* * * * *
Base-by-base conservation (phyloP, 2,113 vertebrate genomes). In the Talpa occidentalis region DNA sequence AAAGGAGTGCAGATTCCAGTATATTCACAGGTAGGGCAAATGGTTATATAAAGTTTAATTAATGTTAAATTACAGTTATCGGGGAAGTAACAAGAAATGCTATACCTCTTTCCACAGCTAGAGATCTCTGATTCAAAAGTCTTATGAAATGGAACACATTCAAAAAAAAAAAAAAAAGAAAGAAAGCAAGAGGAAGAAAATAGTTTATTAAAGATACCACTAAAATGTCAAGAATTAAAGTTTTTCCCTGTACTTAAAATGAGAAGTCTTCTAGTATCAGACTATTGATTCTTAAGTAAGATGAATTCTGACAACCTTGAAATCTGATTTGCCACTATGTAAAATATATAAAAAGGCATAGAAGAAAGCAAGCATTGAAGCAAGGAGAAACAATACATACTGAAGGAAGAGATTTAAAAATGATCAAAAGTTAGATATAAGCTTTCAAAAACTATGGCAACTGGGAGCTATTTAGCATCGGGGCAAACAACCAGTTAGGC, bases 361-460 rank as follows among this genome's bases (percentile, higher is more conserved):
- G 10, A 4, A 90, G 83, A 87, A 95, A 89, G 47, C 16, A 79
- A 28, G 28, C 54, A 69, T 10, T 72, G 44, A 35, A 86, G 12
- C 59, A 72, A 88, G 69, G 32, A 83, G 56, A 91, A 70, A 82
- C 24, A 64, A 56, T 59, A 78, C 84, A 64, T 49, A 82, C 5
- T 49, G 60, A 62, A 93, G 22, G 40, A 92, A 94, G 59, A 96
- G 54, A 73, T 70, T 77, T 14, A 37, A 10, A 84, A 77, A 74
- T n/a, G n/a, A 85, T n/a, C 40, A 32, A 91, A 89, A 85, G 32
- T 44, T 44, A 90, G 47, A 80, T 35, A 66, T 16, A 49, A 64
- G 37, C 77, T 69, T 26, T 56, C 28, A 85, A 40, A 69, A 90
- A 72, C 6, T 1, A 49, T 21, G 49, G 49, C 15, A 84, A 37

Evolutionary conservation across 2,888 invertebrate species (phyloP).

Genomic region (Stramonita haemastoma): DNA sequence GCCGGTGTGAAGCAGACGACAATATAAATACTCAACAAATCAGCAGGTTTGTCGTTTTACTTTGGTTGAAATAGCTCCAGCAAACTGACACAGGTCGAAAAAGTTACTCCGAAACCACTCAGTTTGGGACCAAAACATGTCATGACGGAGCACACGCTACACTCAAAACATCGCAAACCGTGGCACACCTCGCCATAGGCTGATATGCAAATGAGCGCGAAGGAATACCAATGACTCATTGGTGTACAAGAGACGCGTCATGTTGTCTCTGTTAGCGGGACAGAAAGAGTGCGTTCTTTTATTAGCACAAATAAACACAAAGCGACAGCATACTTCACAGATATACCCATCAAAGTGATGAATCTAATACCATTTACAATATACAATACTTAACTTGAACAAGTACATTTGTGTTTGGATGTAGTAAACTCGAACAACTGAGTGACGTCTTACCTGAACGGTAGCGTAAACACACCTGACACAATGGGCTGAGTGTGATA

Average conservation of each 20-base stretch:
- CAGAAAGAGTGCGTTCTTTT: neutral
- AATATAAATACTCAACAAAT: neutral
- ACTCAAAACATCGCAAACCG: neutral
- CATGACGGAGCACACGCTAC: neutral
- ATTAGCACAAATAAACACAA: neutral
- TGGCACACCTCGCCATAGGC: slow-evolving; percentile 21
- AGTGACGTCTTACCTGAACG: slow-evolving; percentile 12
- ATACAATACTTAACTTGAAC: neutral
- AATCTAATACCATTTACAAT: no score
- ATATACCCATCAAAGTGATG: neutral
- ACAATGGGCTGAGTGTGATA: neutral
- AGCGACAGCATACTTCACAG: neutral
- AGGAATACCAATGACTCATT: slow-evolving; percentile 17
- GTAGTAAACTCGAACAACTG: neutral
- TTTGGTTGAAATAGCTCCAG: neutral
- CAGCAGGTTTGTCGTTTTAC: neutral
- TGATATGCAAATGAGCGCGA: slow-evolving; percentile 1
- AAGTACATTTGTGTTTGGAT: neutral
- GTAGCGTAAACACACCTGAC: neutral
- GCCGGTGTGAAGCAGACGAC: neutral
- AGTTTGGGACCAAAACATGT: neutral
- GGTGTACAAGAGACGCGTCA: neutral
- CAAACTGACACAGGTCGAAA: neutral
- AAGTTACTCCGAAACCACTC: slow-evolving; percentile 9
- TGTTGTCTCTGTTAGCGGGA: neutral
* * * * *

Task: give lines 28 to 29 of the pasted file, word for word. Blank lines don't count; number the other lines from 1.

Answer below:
- GTAGTAAACTCGAACAACTG: neutral
- TTTGGTTGAAATAGCTCCAG: neutral